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Dance, Music and Architecture are my foundation
as a contemporary artist. I work with a range of media including
sculpture, film, digital image, drawing and painting, and also incorporate
dance and poetry. Ultimately, I search for a synthesis.
In public art and sculpture commissions I aim to create site-specific
pieces that provide a sense of place, have a story to tell or universal
philosophy to illuminate.
Film and digital media allow one to ‘enter’ a four-dimensional
space and express a fusion or synthesis of musical, dance and architectonic
As an architect, drawing has been my major channel of communication.
However, over the last few years I discovered that, although right
handed, I could also draw with my left; both my feet, my mouth and
elbows! This led me to produce a series of drawings I have titled
‘ChoreoGRAPHY’, using movement skills between dance
MA Royal Academy Schools, RBA., RBSA (Winner of ‘Not
the Turner Prize’ 2004)
"As an artist attending my drawing sessions over
many years I have witnessed Saranjit drawing better using his right
or left hand or foot than most people could dream of using their
best normal means! Slightly playful thoughts about him conjure up
an image of each hand and foot expertly wielding a different pencil,
brush and pen etcetera at the same time to pursue his multifarious
creative interests while wondering how he can find any time to sleep!
My specific knowledge of his drawing and painting is only the tip
of the iceberg. I am gradually learning of other aspects including:
winning public sculpture commissions despite a huge open send-in,
innovative choreography/fine art, live and video performance, musical
composition and gigs, creative writing, research into and practical
application of computer-aided design, ‘painting with light’
to illuminate buildings as an art event, college lecturing on a
range of topics. Any one of these aspects could be a big enough
challenge for many people, but to combine all of them is amazing.
Yet this, still, is not the whole story. Like the Leonardo da Vinci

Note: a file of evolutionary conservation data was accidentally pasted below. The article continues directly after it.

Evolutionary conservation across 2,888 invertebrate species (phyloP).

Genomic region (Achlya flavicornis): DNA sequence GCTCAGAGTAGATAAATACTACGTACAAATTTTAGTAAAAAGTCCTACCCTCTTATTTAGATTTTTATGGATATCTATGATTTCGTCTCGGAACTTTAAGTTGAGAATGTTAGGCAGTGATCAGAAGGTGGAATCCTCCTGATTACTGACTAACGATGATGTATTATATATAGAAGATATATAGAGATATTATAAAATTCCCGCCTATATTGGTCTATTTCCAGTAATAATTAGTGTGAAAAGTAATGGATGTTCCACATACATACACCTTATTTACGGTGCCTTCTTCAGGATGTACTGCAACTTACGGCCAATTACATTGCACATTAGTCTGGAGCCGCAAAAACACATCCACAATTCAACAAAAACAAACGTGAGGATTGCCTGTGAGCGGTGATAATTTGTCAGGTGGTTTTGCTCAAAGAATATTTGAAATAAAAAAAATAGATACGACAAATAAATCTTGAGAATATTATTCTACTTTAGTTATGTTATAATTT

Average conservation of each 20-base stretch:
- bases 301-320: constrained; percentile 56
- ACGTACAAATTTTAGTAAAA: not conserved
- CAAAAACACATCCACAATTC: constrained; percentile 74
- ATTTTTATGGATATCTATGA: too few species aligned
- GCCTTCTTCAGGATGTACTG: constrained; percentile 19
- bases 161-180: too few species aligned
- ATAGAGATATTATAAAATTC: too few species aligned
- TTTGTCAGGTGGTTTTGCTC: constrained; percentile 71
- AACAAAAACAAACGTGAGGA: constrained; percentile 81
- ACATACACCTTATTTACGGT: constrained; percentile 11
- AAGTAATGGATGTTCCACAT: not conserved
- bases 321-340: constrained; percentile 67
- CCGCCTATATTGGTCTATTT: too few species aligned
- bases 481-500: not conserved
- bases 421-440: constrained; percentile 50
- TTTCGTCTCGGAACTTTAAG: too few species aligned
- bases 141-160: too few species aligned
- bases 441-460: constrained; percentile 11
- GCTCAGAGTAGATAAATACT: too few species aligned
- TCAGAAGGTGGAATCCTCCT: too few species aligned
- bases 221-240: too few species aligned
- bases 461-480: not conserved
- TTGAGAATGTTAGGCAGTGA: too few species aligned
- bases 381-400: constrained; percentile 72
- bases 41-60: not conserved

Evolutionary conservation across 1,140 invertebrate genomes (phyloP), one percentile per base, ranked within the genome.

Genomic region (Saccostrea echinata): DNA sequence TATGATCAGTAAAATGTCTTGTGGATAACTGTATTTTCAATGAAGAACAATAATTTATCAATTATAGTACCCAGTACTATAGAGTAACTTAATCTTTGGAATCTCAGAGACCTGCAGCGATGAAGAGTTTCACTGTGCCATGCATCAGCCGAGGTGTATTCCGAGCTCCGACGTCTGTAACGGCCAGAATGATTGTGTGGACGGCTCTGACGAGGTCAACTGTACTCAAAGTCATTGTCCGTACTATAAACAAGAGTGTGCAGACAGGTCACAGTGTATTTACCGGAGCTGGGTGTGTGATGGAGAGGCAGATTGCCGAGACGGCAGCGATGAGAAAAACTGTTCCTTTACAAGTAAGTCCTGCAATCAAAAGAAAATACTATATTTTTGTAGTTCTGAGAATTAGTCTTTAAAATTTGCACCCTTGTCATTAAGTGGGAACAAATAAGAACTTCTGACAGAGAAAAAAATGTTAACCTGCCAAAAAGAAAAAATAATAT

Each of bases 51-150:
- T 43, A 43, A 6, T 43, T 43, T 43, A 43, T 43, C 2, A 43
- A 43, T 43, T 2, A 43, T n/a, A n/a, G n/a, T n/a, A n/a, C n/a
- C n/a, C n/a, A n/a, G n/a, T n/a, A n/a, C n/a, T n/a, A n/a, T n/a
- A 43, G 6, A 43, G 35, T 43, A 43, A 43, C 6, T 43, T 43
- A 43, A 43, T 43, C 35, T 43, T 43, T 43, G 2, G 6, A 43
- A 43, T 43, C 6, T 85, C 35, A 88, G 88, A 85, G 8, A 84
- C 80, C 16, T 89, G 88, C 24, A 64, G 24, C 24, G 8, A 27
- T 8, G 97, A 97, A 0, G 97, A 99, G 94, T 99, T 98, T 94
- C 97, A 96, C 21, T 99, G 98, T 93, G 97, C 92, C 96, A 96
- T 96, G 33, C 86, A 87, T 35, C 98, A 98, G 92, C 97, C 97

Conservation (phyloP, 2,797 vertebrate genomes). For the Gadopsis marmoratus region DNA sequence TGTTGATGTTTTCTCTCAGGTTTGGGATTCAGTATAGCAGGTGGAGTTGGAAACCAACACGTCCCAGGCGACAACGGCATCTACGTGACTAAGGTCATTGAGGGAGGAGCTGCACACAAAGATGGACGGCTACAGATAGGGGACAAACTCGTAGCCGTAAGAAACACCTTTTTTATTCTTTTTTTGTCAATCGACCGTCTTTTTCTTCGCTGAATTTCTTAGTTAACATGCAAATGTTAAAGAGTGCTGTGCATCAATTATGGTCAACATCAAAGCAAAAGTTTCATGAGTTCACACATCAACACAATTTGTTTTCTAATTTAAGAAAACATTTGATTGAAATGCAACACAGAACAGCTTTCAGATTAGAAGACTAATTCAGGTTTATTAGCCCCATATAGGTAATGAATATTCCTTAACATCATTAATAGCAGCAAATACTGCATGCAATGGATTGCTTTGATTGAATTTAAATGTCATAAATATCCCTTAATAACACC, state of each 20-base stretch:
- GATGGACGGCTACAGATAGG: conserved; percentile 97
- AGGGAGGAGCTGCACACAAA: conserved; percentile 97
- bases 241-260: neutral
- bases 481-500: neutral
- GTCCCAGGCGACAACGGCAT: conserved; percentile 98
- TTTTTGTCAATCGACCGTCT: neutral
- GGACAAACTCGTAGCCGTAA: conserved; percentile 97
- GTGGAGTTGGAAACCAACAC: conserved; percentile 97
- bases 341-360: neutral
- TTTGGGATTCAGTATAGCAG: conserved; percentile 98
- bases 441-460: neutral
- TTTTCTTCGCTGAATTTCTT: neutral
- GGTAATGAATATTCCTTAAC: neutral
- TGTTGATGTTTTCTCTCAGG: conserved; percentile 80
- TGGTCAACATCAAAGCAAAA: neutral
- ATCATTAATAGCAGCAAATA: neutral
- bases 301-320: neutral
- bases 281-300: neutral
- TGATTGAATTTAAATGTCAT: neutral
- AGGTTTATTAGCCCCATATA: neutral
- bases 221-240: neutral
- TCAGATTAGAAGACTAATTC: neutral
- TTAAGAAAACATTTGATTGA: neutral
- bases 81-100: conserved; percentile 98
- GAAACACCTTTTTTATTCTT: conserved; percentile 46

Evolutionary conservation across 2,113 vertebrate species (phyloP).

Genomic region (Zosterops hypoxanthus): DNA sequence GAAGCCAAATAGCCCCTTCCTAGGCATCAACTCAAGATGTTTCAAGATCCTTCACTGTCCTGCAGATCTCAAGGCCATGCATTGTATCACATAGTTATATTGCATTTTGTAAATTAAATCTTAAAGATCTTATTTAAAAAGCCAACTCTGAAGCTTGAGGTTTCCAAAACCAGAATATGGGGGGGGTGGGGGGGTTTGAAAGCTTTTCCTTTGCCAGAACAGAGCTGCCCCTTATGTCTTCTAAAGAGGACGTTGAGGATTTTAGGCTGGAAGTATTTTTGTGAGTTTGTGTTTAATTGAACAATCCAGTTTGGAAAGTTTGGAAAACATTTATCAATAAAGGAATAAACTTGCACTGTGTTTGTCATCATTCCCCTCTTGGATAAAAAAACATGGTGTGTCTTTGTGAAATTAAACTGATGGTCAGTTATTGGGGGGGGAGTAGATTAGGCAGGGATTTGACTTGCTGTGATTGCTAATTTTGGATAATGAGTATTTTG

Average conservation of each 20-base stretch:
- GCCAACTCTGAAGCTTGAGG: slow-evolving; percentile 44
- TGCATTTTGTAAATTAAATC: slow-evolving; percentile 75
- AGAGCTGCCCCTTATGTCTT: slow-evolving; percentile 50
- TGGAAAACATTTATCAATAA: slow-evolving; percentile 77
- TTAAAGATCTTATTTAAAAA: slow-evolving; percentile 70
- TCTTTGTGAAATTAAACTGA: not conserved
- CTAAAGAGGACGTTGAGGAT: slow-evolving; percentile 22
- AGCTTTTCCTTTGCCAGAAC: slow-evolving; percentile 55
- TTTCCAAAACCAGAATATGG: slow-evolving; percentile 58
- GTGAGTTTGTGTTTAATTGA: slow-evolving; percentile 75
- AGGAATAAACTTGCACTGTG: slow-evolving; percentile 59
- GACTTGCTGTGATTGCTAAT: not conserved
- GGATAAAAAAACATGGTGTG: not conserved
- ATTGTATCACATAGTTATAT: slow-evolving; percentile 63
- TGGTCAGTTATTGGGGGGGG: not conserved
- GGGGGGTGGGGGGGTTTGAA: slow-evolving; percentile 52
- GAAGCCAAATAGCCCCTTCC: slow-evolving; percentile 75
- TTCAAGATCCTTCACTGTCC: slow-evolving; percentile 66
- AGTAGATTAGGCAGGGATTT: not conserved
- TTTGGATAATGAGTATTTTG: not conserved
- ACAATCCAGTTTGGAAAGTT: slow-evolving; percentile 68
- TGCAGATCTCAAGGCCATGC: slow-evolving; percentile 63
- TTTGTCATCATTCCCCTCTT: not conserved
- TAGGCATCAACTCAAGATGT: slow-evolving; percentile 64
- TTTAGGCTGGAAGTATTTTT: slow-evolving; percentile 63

'job application letter' where he famously leaves to the end mentioning
that he also paints – I will say that Saranjit is also a fully
qualified and practicing Architect. It is fascinating to speculate
how his career will cross-fertilise and go from strength to strength"
and CHRONOLOGICAL DEVELOPMENT
I was born India in 1960 and came to Britain in 1965.
My ‘adventure’ began at the age of thirteen, when I
read an article on Kandinsky and the word ‘synthesis’.
The word held a fascination for me and sounded scientific as well
as artistic. I fell in love with geometry, woodwork and metalwork.
Early inspiration also came from elder siblings of my primary school
friends. These were exceptional artists and illustrators whose work
had a tremendous influence on me every time I visited their houses.
I began to enjoy drawing, which, I discovered, was also a very good
way of making friends!
In 1979 I set a vocational goal to explore the arts of Architecture,
Poetry, Music, Dance, and Drawing to discover the central ‘thread’
of creativity that links them. I embarked on an architectural qualification
from Bristol University where I found a holistic view of art and
design was encouraged and this formed a springboard for my instincts.
Also, I elected to explore building types for music and performance
arts. I joined the Bristol University Dance Society attending jazz,
tap, ballet and Modern dance – and in the evenings and weekends
dancing in Bristol nightclubs! I began performing and teaching my
own class without formal dance qualifications.
I qualified as an Architect in 1984 and worked in central London
practices for two years. However, I was mostly engaged in designing